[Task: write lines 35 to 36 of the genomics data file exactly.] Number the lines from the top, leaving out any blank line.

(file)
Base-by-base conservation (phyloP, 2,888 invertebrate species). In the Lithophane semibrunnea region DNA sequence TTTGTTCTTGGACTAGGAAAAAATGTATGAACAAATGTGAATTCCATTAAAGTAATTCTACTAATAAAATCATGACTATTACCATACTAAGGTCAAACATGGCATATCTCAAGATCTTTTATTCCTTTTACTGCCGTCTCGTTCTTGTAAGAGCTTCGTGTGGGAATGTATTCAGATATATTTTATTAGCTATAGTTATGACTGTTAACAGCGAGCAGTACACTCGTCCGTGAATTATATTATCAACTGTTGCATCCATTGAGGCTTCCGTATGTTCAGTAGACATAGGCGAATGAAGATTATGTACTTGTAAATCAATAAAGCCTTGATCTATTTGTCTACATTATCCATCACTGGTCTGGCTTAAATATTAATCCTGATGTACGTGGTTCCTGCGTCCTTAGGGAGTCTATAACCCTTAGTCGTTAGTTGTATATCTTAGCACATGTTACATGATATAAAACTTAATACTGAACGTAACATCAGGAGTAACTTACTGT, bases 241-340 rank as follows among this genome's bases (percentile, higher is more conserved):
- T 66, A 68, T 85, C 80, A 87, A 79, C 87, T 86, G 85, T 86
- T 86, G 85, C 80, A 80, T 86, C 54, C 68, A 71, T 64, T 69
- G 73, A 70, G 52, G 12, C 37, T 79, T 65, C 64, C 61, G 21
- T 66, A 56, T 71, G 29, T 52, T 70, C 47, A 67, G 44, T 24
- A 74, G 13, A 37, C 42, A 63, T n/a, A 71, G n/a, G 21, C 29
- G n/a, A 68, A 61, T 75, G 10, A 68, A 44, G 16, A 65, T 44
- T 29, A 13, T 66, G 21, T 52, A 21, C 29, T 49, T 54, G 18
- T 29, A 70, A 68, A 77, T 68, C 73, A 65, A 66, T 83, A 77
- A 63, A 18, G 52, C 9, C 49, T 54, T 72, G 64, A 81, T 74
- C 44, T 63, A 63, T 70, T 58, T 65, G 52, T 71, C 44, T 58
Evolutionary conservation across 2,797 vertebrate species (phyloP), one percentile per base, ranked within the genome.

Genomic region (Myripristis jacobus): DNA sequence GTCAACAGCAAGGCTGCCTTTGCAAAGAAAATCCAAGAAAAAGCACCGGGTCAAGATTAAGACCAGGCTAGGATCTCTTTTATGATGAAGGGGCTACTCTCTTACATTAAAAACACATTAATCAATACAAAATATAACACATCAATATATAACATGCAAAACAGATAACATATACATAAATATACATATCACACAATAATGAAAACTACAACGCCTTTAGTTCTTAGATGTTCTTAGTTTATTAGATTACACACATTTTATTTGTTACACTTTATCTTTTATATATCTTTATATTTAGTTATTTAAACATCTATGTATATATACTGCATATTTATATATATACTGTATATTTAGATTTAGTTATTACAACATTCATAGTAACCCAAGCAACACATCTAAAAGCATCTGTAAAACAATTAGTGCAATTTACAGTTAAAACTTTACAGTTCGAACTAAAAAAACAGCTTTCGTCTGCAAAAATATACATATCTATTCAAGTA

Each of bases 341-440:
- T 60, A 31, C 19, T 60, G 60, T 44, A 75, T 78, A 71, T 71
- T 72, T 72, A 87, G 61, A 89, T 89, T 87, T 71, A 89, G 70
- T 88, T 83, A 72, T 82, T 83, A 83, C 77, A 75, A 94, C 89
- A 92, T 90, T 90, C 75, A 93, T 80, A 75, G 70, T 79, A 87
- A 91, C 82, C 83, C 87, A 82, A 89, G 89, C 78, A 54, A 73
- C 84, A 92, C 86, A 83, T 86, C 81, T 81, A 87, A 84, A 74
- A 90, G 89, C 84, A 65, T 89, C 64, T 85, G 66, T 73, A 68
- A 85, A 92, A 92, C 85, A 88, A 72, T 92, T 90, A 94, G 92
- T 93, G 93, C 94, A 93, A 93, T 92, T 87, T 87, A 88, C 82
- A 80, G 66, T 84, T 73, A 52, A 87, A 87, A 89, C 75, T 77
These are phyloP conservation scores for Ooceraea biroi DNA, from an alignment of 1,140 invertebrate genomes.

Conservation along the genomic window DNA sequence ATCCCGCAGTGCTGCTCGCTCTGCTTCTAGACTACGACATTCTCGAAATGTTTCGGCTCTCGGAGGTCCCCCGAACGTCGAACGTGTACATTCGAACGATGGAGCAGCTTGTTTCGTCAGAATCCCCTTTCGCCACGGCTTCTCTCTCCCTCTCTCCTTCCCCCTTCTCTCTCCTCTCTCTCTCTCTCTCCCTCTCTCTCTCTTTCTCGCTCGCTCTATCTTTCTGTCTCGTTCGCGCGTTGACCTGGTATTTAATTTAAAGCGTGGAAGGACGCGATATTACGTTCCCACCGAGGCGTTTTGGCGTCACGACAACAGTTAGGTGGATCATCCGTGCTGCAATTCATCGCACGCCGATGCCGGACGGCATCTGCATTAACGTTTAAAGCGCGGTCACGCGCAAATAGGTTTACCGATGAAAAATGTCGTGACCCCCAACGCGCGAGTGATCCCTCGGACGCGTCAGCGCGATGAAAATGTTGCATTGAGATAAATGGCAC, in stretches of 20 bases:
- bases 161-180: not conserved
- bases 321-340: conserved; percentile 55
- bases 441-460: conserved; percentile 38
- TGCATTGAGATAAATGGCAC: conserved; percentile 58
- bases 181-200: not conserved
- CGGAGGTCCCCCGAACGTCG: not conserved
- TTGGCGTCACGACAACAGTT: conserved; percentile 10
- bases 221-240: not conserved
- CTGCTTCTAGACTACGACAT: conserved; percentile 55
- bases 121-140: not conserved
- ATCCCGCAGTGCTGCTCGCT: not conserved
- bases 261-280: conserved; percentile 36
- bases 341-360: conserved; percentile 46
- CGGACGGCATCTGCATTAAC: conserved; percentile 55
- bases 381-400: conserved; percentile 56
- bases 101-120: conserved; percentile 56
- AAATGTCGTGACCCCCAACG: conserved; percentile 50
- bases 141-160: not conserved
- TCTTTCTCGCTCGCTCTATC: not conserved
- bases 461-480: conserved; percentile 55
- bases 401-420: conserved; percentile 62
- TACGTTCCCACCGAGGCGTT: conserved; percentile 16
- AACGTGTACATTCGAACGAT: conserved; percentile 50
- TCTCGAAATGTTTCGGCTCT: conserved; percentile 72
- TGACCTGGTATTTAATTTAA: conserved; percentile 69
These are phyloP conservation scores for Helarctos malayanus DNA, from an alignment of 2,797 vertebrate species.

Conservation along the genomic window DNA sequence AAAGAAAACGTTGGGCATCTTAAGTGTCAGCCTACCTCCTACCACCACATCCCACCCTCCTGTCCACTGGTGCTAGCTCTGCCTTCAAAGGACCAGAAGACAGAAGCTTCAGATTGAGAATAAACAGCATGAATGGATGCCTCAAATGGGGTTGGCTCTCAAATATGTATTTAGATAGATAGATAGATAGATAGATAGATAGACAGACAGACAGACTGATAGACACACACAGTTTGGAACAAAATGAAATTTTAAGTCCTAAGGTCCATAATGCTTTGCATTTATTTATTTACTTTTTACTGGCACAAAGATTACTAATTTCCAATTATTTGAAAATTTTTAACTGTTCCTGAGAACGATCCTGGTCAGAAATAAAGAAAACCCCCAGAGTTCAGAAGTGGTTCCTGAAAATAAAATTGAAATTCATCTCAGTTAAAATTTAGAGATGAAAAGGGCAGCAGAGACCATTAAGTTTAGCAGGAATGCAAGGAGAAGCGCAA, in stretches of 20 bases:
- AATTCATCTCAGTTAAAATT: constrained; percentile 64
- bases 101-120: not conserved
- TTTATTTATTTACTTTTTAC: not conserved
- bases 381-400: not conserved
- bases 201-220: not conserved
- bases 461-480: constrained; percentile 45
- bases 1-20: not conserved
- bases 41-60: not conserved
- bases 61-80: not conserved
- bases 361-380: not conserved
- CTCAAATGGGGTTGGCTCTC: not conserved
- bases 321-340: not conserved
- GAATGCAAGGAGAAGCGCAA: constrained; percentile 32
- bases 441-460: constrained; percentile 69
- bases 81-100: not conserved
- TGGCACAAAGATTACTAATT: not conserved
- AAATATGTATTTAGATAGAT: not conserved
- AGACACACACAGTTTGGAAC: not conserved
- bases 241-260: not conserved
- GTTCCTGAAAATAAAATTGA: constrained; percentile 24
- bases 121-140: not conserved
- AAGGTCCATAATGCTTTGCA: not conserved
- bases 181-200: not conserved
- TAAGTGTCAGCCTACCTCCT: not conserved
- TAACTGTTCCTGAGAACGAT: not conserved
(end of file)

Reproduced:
- CTGCTTCTAGACTACGACAT: conserved; percentile 55
- bases 121-140: not conserved